Who We Are

Steering Committee

JoeJHWeddingJoe Bisz, PhD, is a national professional development speaker, educational games designer and consultant, creative writer, and an English professor at the City University of New York (CUNY). His critical work has been published in journals such as Computers and Composition Online and Transformative Works and Cultures. His book The Allure of Play: The Educator’s Guide to Designing Games and Creative Active-learning Exercises is forthcoming in March 2023 by Teachers College Press. He co-founded the professional development group The CUNY Games Network, delivered over 150 presentations outside his college, and was awarded 16 grants. Joe has spoken to many educators and managers who desire high-impact pedagogies and technologies: game-based learning is the best tool he’s found for this mission. (See Joe’s website at http://joebisz.com)

julieJulie A. S. Cassidy earned a Ph.D. in English with a specialty in children’s and young adult literature and culture from the University of Florida. (Go Gators!) Prior to living in Florida, Cassidy roamed the wheat fields and prairies of Kansas, ate at Taco Tico regularly, earned a B.S. in secondary education, and helped her grandmother bake chocolate chip cookies. Her publications include essays on nostalgia, popular culture, Little Golden Books, and gaming pedagogy.

RobertDuncan_VR2_150Robert Duncan is an Associate Professor of Behavioral Sciences at York College, with joint appointments in Biology (Neuroscience subdivision) and Psychology (Cognitive Neuroscience subdivision) at the CUNY Graduate Center. Research interests include cognitive neuroscience, functional magnetic resonance imaging, glaucoma, neurodegenerative disorders, attention, learning, memory, educational technology, pedagogy, and developing games for education.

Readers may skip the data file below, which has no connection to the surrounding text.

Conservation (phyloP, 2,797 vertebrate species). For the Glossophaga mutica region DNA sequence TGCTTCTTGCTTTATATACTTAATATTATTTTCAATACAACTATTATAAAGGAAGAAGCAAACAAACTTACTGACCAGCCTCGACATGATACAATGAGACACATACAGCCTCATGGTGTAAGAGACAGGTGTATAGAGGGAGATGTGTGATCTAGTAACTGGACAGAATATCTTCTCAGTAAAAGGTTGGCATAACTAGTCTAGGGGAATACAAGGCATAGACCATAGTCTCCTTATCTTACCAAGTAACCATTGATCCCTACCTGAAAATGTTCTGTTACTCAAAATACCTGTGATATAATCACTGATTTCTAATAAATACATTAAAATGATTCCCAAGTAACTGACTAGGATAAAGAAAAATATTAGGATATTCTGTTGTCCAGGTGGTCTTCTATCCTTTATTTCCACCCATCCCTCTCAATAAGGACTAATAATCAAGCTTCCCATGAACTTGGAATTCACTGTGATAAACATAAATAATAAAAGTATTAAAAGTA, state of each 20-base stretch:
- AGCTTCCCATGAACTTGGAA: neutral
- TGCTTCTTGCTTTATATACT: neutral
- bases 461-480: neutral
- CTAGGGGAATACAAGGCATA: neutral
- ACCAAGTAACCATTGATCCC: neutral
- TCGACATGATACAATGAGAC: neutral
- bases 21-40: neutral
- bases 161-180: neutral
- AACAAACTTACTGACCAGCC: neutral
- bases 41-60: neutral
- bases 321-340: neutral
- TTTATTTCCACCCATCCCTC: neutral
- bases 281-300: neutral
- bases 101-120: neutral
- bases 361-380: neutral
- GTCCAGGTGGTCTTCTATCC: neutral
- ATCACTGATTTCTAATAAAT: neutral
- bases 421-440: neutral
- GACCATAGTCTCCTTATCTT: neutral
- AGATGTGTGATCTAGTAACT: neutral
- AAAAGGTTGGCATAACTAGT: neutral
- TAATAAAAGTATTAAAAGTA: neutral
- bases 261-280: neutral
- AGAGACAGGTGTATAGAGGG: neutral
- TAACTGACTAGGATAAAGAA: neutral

picture of K. OffenholleyKathleen Offenholley is a Professor of Mathematics at BMCC (Borough of Manhattan Community College). She is passionate about using all different modes of learning in these classes, from traditional lecture to data collection and experimentation, to games. Her research interests include online learning, equity issues, and game-based learning. She was featured a few years back on the pages of the CUNY math blog, talking about quilting, karate, and games: cunymathblog

Maura Smale is Chief Librarian in the Mina Rees Library, and Professor in Digital Humanities and Interactive Technology and Pedagogy at the CUNY Graduate Center. Her research interests include the scholarly and information-seeking habits of college students, using games in teaching and learning, open teaching and scholarship, critical librarianship, and educational technology.

Carolyn Stallard is a graduate student in the Ethnomusicology program at the Graduate Center, CUNY. She has twice been chosen to participate in the GC’s Open Teaching Initiative and currently serves as the GC’s premiere Senior Teaching Fellow, mentoring GC fellows teaching at CUNY for the first time. She works as an Adjunct Music Instructor at Brooklyn College, teaches music at an elementary after-school program, and plays percussion gigs and rugby games on the side. Her research on pioneers of the vibraphone has been published in the Percussive Arts Society’s journal, Percussive Notes, and her interest in game-based learning has resulted in presentations at five conferences, including the 2013 IMPACT National Conference. Carolyn is an alumnus of AmeriCorps*VISTA, through which she served for two years as a VISTA member and one as VISTA Leader, and of The College of Saint Rose, where she earned a B.S. in Music Education.

Screen Shot 2014-09-08 at 2.28.16 PMDeborah Sturm is an Associate Professor of Computer Science at the College of Staten Island, where she teaches undergraduate and graduate courses. She designed and teaches two gaming electives and introduced an area concentration in game development. Dr. Sturm is the faculty coordinator for the Faculty Interest Group in Gaming and Pedagogy under the auspices of the Faculty Center for Professional Development. She was the Co-PI and a Project Director on a NSF-STEM grant, “Science and Technology Expansion via Applied Mathematics (STEAM),” an NSF-funded program to expand undergraduate STEM education. Through this and other grants, she collaborates with members of the Psychology Department to design and develop research apps for children on the Autism spectrum.